The USC Trojans are doing their best to plead ignorance to the misdoings of their athletes and coaches this week as they meet with the NCAA. I’m not hopeful, but if the NCAA doesn’t want to be looked at as complete frauds, they’ll hand down a penalty that’s befitting of the crimes that went down during the past few years under the supervision of athletic director Mike Garrett. If there’s a better example of a lack of institutional control, I’m not sure what it is.

From a great breakdown of the basics, check out Dr. Saturday’s NCAA vs. USC 101.

Meanwhile in Ann Arbor, the Wolverines find themselves caught in a sticky situation of their own making. As Michigan’s Board of Regents met to discuss the NCAA investigation into their football program, they did so confidentially. Not cool, says Michigan grad Robert Davis.

When the University of Michigan Board of Regents met this month for an update on the NCAA

The suit, filed by a U-M alumnus in Washtenaw County Circuit Court,
accuses the Board of Regents of violating the state Open Meetings Act,
which places restrictions on how and why such public bodies can meet in
private.

Robert Davis’ lawsuit says discussing the NCAA probe
isn’t a valid reason to meet privately. The Open Meetings Act allows
such boards to meet behind closed doors to discuss things such as
personnel issues, student disciplinary cases and consultations with its
attorney on certain issues. The law spells out procedures that must be
followed to go into a private session. The lawsuit claims regents did
not follow proper procedure.

Davis’ lawsuit tackles the tricky issue of open records at public universities. It’s the same type of lawsuit that helped journalists recover private emails between Texas Tech administrators and text messages of then Arkansas coach Houston Nutt. While the university had no comment, I expect some pretty interesting conversations to possibly see the light of day, a situation that probably has many inside the administration sweating.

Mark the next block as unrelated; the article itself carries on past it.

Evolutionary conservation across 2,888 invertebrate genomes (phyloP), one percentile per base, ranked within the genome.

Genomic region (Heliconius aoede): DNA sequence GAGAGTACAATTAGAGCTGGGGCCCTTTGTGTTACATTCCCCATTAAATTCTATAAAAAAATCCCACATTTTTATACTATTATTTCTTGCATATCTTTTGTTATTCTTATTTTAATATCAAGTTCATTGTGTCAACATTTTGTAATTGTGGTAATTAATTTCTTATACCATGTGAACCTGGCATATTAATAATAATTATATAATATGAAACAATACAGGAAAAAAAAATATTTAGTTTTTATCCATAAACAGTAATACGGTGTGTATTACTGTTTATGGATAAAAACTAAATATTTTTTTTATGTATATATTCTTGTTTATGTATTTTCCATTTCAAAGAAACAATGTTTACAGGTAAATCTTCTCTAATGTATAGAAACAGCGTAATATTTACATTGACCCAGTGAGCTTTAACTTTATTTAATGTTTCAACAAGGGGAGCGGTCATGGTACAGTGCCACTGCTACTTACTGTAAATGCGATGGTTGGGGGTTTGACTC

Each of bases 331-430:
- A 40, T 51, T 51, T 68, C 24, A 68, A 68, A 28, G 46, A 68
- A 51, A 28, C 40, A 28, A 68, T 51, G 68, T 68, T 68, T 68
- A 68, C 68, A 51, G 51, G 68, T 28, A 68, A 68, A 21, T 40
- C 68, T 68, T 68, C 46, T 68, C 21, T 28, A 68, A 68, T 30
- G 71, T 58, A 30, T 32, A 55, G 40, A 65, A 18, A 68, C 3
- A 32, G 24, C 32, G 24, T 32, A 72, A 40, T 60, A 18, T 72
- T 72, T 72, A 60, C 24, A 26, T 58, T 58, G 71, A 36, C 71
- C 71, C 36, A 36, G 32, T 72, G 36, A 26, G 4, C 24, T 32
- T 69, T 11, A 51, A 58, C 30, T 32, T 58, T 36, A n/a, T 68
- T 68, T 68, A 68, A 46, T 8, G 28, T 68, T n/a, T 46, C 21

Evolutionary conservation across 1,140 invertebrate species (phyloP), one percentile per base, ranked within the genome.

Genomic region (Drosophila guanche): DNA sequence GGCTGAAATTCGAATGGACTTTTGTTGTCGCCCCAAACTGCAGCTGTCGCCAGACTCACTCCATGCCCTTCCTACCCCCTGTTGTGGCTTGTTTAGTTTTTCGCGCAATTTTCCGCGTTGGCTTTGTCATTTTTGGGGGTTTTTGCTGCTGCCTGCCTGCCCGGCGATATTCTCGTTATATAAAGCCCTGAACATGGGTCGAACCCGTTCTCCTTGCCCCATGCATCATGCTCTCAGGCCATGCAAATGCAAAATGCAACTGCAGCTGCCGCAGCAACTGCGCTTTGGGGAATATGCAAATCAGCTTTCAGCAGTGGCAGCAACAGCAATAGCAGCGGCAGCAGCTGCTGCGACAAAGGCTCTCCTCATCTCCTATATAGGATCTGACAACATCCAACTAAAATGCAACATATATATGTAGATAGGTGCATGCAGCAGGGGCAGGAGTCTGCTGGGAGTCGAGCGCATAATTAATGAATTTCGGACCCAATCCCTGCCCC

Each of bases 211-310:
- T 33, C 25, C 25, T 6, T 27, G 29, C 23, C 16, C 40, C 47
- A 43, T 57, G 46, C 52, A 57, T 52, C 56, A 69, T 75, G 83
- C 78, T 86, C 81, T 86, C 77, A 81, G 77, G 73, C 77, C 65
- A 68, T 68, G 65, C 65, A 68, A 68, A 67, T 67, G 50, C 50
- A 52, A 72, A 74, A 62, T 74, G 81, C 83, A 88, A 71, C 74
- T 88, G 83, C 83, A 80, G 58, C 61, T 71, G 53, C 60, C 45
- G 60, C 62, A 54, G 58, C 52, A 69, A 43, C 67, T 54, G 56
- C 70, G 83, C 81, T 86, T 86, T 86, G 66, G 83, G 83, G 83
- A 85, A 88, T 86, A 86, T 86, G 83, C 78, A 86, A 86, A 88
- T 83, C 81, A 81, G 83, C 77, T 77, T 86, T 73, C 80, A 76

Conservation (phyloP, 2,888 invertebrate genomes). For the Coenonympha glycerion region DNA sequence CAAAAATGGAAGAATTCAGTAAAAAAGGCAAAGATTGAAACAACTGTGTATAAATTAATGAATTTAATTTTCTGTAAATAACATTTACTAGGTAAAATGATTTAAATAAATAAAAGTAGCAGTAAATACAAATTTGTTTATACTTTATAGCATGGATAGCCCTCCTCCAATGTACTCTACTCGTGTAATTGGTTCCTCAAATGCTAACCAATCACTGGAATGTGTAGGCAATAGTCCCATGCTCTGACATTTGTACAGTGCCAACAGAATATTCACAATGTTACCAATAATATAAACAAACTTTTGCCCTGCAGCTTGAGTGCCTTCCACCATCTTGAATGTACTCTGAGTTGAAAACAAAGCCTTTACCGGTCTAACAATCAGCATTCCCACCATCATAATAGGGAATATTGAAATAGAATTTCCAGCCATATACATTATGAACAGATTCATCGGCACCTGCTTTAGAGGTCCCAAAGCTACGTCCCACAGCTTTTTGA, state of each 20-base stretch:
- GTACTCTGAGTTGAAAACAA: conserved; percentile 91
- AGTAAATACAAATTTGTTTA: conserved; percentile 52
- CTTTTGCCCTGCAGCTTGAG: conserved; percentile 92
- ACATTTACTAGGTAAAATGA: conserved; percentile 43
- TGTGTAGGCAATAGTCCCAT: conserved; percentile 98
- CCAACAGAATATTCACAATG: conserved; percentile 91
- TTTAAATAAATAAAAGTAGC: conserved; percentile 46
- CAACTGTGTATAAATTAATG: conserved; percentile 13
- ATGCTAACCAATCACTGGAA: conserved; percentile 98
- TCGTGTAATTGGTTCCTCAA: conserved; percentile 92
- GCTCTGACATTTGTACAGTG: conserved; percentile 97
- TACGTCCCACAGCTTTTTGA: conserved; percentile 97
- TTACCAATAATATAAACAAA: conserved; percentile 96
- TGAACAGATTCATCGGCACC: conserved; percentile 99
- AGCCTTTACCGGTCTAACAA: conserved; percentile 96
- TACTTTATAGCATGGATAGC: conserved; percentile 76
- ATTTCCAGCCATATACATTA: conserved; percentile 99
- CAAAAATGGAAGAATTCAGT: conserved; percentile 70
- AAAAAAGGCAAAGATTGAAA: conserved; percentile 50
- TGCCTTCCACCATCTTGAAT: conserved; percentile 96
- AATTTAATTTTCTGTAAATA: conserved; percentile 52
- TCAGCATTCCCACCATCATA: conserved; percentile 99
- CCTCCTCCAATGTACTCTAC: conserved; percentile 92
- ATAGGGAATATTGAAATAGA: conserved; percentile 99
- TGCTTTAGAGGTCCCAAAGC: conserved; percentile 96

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    Brian Kelly & Jack Swarbrick on Notre Dame’s changes moving forward

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    Whether 2016’s disappointing 4-8 finish was the impetus to program-wide alterations at Notre Dame this offseason, it certainly underscored the need. For the last few months, Irish coach Brian Kelly has focused those changes on himself and self-assessment, and he reiterated that approach when talking with PFT Live’s Mike Florio early Monday morning.

    “This is my 27th year of being a head coach, and prior to last year I had one losing season,” Kelly said. “You have a way of doing things, you have a system in place, you follow that year after year. Certainly you make tweaks along the way, but this is the first time where I’ve really taken a step back and made substantial changes in terms of how I’m doing things on a day-to-day basis…

    “From my perspective, after being at it as long as I have, you have to take it on yourself that you’re the one that needs to make the corrections. It’s not the players.”

    None of this is new. Kelly has been consistent in his springtime messaging, but others have looked past the effects of the 4-8 record and insist the changes were coming regardless of the win-loss totals. Senior captain Drue Tranquill, for example, acknowledged the severity of the losing record Friday but argued adjustments were needed no matter what the final scores were.

    “If you have an average season like 8-4, some things might carry over to the next season,” Tranquill said the day before the spring practice finale. “Whereas when you go 4-8, something has to change.

    “But I think even at Notre Dame, 8-4 is never really acceptable or tolerated. Those things that were taking place, just within our culture, would have been noticed whether we were 10-3, 4-8. The criticism gave it a lot more hype and juice. We could kind of feel as guys in the program throughout the past three years that certain things needed to change.

    “Those things were finally brought to light and it happened to be during a 4-8 season. I don’t necessarily know that 4-8 was the reason all this change happened.”

    New Irish defensive coordinator Mike Elko expressed a similar sentiment Friday morning, discussing the pressure moving forward.